A dark twin of the old adage “use it or lose it” applies here. The video makes clear that when it comes to antibiotics, we “use them and lose them.” That’s because, thanks to evolution, which takes place at warp speed in the microbial world, bacteria are constantly morphing into new forms that challenge our defenses, i.e. the miracle cures of antibiotics. Therefore, the more encounters we arrange, wittingly or not, between the bugs and the drugs, the more we help the bugs get “smarter,” more potent, and maybe invincible. So that is the battle we have conducted since Alexander Fleming’s discovery of penicillin in 1928. And in fact Fleming warned against complacency in using these drugs in his 1945 Nobel Prize speech.

Two recent developments justify Fleming’s concerns. You will learn about them in the video – gram-negative bacteria, which have special, impenetrable defenses against antibiotics, and a special instance of that resistance – klebsiella pneumoniae, called KPC in the Frontline segment.

So, knowing this is unfolding, you would think we would be mounting an effort akin to the moon race to protect the population. You would think wrong. First, research on this shadowy problem is number 70(!) on the priority list cited by a Federal source in the video. Second, if you think government-supported scientific research somehow thrives in this era of partisan showdowns, government loathing and government shutdowns, you are living in another realm. Third, an interesting market- driven phenomenon, also explained by Frontline, plays out here – private research by drug companies is hard for them to justify. Why? Remember – use it and lose it. That is, antibiotics, used properly, are developed, demonstrated to be effective, and then shelved for those instances where they are really needed. That is far removed from “take two pills per day for the next five decades.” That is, maintenance drugs pay long-term profits, but antibiotics just don’t pay back the private developers for their investment. A fine example of where the common good just does not fare well in an unregulated, profit-driven system.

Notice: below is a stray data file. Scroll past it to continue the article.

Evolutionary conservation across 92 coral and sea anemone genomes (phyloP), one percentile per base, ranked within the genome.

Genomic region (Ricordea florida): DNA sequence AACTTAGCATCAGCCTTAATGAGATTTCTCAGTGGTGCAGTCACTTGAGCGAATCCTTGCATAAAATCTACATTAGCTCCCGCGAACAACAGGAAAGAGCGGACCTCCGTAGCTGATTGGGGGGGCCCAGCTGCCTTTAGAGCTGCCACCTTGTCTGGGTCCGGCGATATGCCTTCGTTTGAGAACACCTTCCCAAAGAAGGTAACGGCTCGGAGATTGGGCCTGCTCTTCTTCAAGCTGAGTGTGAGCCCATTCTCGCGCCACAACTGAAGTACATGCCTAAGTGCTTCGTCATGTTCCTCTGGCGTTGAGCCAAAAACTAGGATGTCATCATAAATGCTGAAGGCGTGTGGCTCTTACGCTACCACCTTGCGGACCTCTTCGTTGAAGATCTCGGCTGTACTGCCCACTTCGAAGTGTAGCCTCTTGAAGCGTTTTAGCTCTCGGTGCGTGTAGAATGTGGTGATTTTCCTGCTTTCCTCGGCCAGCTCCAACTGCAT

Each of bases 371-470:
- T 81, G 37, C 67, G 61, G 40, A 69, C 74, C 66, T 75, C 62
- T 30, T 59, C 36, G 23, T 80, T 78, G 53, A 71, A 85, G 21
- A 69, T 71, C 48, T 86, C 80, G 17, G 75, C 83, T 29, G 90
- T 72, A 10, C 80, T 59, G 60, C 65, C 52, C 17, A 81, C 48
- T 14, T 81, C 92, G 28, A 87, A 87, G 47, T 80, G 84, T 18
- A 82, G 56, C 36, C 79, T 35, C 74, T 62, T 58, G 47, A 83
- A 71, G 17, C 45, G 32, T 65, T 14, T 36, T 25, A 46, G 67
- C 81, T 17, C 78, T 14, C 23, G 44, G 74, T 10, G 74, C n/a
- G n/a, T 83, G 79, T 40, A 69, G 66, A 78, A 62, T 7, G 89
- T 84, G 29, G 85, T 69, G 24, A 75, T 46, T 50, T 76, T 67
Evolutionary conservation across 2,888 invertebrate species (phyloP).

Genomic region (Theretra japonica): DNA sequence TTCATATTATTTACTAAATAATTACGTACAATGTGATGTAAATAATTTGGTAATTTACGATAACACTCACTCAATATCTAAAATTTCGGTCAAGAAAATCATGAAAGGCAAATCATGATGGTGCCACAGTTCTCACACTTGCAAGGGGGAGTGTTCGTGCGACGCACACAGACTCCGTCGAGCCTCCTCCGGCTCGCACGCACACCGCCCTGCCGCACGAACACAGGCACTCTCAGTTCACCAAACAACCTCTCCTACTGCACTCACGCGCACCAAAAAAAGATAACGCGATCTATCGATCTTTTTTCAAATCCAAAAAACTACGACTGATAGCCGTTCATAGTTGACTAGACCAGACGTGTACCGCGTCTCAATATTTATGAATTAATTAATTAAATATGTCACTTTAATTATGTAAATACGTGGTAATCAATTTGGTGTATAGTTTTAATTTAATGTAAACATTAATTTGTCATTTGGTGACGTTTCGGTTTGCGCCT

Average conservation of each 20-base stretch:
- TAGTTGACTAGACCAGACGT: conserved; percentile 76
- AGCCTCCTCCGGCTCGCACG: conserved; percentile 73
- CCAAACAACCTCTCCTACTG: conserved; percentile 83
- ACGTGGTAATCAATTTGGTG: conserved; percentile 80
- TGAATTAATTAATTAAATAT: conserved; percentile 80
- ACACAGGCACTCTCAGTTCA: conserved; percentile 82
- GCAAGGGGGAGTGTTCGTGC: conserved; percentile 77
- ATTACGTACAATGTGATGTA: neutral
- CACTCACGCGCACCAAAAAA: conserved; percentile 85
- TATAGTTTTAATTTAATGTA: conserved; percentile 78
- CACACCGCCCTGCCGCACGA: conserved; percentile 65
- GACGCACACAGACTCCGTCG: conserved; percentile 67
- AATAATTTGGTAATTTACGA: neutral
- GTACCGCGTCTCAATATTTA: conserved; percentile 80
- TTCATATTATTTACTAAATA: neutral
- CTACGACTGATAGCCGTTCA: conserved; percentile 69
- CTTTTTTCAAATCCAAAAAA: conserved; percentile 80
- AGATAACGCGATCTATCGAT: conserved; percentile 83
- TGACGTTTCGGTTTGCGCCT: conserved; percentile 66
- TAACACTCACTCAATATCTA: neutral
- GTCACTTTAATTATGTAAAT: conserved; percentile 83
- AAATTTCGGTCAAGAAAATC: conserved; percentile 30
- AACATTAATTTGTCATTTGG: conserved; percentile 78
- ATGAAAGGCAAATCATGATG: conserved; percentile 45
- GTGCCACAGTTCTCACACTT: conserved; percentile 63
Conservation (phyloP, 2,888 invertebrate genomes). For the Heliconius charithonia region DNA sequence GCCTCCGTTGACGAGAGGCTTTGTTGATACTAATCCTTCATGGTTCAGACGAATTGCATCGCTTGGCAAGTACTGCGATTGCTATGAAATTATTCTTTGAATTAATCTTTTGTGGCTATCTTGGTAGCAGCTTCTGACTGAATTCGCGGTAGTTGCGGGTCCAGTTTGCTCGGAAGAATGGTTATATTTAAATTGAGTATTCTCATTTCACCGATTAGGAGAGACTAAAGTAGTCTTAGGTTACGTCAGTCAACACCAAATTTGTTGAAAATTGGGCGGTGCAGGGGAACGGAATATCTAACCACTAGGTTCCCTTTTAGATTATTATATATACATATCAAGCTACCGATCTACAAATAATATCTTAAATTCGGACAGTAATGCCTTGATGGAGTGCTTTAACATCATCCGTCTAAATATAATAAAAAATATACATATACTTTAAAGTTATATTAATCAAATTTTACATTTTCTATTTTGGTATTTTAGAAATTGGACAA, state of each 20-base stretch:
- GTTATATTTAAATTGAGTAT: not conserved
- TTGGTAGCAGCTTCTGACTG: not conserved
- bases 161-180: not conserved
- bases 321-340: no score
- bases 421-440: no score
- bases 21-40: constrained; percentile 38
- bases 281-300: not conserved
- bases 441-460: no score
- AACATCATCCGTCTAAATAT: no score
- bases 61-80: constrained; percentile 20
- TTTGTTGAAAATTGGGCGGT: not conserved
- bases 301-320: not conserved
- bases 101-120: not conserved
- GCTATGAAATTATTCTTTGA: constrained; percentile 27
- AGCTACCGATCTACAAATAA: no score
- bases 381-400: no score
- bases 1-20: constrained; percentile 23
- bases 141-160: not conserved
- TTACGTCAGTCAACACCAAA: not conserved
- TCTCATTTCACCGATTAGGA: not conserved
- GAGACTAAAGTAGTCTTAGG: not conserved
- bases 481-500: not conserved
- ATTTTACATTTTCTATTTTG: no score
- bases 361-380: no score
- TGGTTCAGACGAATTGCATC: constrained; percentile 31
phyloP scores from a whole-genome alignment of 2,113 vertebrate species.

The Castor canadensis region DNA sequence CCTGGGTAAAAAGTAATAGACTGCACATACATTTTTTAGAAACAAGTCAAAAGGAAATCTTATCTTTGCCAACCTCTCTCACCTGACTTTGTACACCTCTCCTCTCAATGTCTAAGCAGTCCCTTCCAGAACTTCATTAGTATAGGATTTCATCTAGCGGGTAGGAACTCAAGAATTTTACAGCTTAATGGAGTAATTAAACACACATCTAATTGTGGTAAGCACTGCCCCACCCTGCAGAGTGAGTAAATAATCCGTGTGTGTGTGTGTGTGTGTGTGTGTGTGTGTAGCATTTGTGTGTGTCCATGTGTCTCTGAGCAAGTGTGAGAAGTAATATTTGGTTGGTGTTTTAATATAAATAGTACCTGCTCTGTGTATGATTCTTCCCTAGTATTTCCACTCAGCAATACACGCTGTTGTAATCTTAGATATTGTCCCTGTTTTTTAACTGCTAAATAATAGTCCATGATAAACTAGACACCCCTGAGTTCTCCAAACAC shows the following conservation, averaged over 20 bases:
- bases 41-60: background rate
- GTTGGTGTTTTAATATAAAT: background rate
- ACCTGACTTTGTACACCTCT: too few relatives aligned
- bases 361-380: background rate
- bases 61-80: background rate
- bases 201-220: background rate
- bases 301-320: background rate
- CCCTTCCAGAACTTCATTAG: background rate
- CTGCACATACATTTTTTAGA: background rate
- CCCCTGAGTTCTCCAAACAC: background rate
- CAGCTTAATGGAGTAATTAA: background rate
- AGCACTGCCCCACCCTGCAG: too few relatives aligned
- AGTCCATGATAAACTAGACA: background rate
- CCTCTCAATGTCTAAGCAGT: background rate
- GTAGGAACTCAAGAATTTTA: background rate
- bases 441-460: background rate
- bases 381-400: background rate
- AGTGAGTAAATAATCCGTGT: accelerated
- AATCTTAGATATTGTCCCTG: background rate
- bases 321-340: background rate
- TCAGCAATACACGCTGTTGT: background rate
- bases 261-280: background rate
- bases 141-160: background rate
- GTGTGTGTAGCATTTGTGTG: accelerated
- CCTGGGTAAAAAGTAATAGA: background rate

But there is one more piece of this story that the excellent Frontline segment just does not touch. That is this – for all the problems we encourage with misuse of antibiotics in human health care, they pale in comparison to the risks we create with our livestock practices. Here is why – eighty percent of all antibiotics used in the US are used on farms. This would be bad enough if they were used to combat rampant illness. But the main purpose of all this mass feeding of miracle drugs to meat animals is twofold – first, to prevent illness in cheek-by-jowl feedlot confinement, and second, to fatten up Big Piggy or Bossy for market faster. That’s right, we are risking health Armageddon in the name of a cheaper Big Mac. You can learn more about that particular ignorance-based initiative in an excellent interview of David Hoffman (whose work is featured in the Frontline story) done by NPR’s Terry Gross. (And for an in-depth look at the bigger picture of factory farming’s impacts, check this commentary on a new John Hopkins University report.) The entire Fresh Air interview is excellent, but if you want to cut to the chase for a summary of all the issues – medical, feedlot and antibiotic cleansers –  go to 34:00 on that audio segment.

Hoffman promises a follow-up specifically on the feedlot problems, but does not go so much into solutions. Seems to me that common-good solutions are these:

  • Recommitment to government-sponsored research into bacterial resistance
  • Regulation against overuse and misuse of antibiotics in agriculture and consumer products
  • Creative ideas for overcoming the perverse market forces that discourage drug companies from researching and developing new antibiotics

These will not be easy in our corporate-ruled, gerrymandered system, but I see no other way forward.

 

Wealth Gap in Video

The ever-widening gap between the rich and poor, and especially the extremely wealthy and everyone else, is no accident. And it’s not because most of us are just not working hard enough, otherwise we would all be millionaires or even billionaires. It’s the logical result of policy decisions over decades, coupled with market forces. What is tremendously interesting – and – if you are not careful, depressing, is people’s poor understanding of this issue. This six-minute video is an eye-popper. And arguably the most tireless and optimistic teacher on this issue – former Labor Secretary Robert Reich – has a new movie on this crucial issue that I just can’t wait to see.

 

Martians Invade!

Seventy-five years ago on 10/30, the great film director Orson Welles pulled off one of the greatest media hoaxes ever. His War of the Worlds radio broadcast – which was identified at the start as fiction – induced untold panic and mayhem. The prank spun out of control thanks to a variety of coincidences. And the most amazing thing? The phenomenon repeated itself years later, and not just once. Years after the event, Welles said he and his co-conspirators sought to encourage media consumers not to believe everything they hear or see. And yet . . . a case can be made that sensational fear mongering that is the heart of much TV news got its start on that night in the fall of 1938. I strongly encourage you to take in the excellent RadioLab feature on the broadcast and its long legacy.